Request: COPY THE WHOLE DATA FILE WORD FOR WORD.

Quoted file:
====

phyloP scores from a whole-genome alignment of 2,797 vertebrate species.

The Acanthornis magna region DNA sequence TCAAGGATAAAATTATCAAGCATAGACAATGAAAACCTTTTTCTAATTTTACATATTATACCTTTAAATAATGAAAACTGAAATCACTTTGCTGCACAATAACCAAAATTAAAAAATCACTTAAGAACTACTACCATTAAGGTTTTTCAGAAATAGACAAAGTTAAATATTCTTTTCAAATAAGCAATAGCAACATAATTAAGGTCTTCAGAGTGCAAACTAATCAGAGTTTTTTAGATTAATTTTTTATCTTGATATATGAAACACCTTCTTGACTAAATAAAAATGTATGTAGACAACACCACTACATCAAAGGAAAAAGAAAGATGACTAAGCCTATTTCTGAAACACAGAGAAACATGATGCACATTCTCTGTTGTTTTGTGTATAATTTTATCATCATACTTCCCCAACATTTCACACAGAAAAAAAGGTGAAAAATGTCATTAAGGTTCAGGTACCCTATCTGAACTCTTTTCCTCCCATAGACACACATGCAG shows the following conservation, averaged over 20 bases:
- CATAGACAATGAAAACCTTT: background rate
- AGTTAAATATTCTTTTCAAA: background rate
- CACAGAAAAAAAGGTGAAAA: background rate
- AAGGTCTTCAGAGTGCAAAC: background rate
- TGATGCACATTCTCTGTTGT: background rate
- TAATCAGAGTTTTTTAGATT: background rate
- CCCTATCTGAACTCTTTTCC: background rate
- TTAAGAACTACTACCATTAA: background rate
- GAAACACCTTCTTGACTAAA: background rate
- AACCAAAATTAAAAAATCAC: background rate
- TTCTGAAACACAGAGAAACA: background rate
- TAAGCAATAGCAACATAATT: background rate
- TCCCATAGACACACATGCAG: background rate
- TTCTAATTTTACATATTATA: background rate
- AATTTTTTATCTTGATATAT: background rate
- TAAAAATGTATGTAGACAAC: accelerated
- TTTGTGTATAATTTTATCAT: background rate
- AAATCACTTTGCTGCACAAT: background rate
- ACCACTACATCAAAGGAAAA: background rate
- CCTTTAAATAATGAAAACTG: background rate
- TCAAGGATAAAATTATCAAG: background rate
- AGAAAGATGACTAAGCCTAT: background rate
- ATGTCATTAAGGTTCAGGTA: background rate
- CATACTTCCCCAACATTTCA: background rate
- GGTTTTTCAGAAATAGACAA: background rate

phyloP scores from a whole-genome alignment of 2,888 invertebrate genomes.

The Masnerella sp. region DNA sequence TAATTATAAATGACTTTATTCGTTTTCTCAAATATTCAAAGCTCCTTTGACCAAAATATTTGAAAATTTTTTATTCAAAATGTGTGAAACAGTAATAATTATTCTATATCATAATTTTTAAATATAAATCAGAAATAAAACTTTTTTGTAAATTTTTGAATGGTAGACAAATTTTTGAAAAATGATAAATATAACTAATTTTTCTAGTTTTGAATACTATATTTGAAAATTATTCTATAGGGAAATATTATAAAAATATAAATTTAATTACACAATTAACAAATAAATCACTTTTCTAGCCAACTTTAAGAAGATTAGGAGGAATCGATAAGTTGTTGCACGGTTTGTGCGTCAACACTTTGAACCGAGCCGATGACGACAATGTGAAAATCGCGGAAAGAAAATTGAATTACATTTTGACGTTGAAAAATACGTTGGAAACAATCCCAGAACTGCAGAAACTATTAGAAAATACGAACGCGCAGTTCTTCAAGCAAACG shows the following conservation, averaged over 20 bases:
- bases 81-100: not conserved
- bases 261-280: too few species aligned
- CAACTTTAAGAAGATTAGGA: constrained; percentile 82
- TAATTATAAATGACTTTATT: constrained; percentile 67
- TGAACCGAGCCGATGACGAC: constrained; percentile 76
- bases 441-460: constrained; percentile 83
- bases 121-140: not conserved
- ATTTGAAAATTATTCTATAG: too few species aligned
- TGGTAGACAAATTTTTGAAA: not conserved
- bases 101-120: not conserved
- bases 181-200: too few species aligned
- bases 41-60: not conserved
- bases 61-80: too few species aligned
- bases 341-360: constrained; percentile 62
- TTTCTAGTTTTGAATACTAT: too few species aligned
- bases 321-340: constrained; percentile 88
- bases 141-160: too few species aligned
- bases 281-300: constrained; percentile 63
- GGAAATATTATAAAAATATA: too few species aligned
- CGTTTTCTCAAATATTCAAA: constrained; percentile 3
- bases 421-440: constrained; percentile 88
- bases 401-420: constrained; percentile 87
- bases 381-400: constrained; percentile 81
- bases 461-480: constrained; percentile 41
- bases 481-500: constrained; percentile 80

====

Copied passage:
phyloP scores from a whole-genome alignment of 2,797 vertebrate species.

The Acanthornis magna region DNA sequence TCAAGGATAAAATTATCAAGCATAGACAATGAAAACCTTTTTCTAATTTTACATATTATACCTTTAAATAATGAAAACTGAAATCACTTTGCTGCACAATAACCAAAATTAAAAAATCACTTAAGAACTACTACCATTAAGGTTTTTCAGAAATAGACAAAGTTAAATATTCTTTTCAAATAAGCAATAGCAACATAATTAAGGTCTTCAGAGTGCAAACTAATCAGAGTTTTTTAGATTAATTTTTTATCTTGATATATGAAACACCTTCTTGACTAAATAAAAATGTATGTAGACAACACCACTACATCAAAGGAAAAAGAAAGATGACTAAGCCTATTTCTGAAACACAGAGAAACATGATGCACATTCTCTGTTGTTTTGTGTATAATTTTATCATCATACTTCCCCAACATTTCACACAGAAAAAAAGGTGAAAAATGTCATTAAGGTTCAGGTACCCTATCTGAACTCTTTTCCTCCCATAGACACACATGCAG shows the following conservation, averaged over 20 bases:
- CATAGACAATGAAAACCTTT: background rate
- AGTTAAATATTCTTTTCAAA: background rate
- CACAGAAAAAAAGGTGAAAA: background rate
- AAGGTCTTCAGAGTGCAAAC: background rate
- TGATGCACATTCTCTGTTGT: background rate
- TAATCAGAGTTTTTTAGATT: background rate
- CCCTATCTGAACTCTTTTCC: background rate
- TTAAGAACTACTACCATTAA: background rate
- GAAACACCTTCTTGACTAAA: background rate
- AACCAAAATTAAAAAATCAC: background rate
- TTCTGAAACACAGAGAAACA: background rate
- TAAGCAATAGCAACATAATT: background rate
- TCCCATAGACACACATGCAG: background rate
- TTCTAATTTTACATATTATA: background rate
- AATTTTTTATCTTGATATAT: background rate
- TAAAAATGTATGTAGACAAC: accelerated
- TTTGTGTATAATTTTATCAT: background rate
- AAATCACTTTGCTGCACAAT: background rate
- ACCACTACATCAAAGGAAAA: background rate
- CCTTTAAATAATGAAAACTG: background rate
- TCAAGGATAAAATTATCAAG: background rate
- AGAAAGATGACTAAGCCTAT: background rate
- ATGTCATTAAGGTTCAGGTA: background rate
- CATACTTCCCCAACATTTCA: background rate
- GGTTTTTCAGAAATAGACAA: background rate

phyloP scores from a whole-genome alignment of 2,888 invertebrate genomes.

The Masnerella sp. region DNA sequence TAATTATAAATGACTTTATTCGTTTTCTCAAATATTCAAAGCTCCTTTGACCAAAATATTTGAAAATTTTTTATTCAAAATGTGTGAAACAGTAATAATTATTCTATATCATAATTTTTAAATATAAATCAGAAATAAAACTTTTTTGTAAATTTTTGAATGGTAGACAAATTTTTGAAAAATGATAAATATAACTAATTTTTCTAGTTTTGAATACTATATTTGAAAATTATTCTATAGGGAAATATTATAAAAATATAAATTTAATTACACAATTAACAAATAAATCACTTTTCTAGCCAACTTTAAGAAGATTAGGAGGAATCGATAAGTTGTTGCACGGTTTGTGCGTCAACACTTTGAACCGAGCCGATGACGACAATGTGAAAATCGCGGAAAGAAAATTGAATTACATTTTGACGTTGAAAAATACGTTGGAAACAATCCCAGAACTGCAGAAACTATTAGAAAATACGAACGCGCAGTTCTTCAAGCAAACG shows the following conservation, averaged over 20 bases:
- bases 81-100: not conserved
- bases 261-280: too few species aligned
- CAACTTTAAGAAGATTAGGA: constrained; percentile 82
- TAATTATAAATGACTTTATT: constrained; percentile 67
- TGAACCGAGCCGATGACGAC: constrained; percentile 76
- bases 441-460: constrained; percentile 83
- bases 121-140: not conserved
- ATTTGAAAATTATTCTATAG: too few species aligned
- TGGTAGACAAATTTTTGAAA: not conserved
- bases 101-120: not conserved
- bases 181-200: too few species aligned
- bases 41-60: not conserved
- bases 61-80: too few species aligned
- bases 341-360: constrained; percentile 62
- TTTCTAGTTTTGAATACTAT: too few species aligned
- bases 321-340: constrained; percentile 88
- bases 141-160: too few species aligned
- bases 281-300: constrained; percentile 63
- GGAAATATTATAAAAATATA: too few species aligned
- CGTTTTCTCAAATATTCAAA: constrained; percentile 3
- bases 421-440: constrained; percentile 88
- bases 401-420: constrained; percentile 87
- bases 381-400: constrained; percentile 81
- bases 461-480: constrained; percentile 41
- bases 481-500: constrained; percentile 80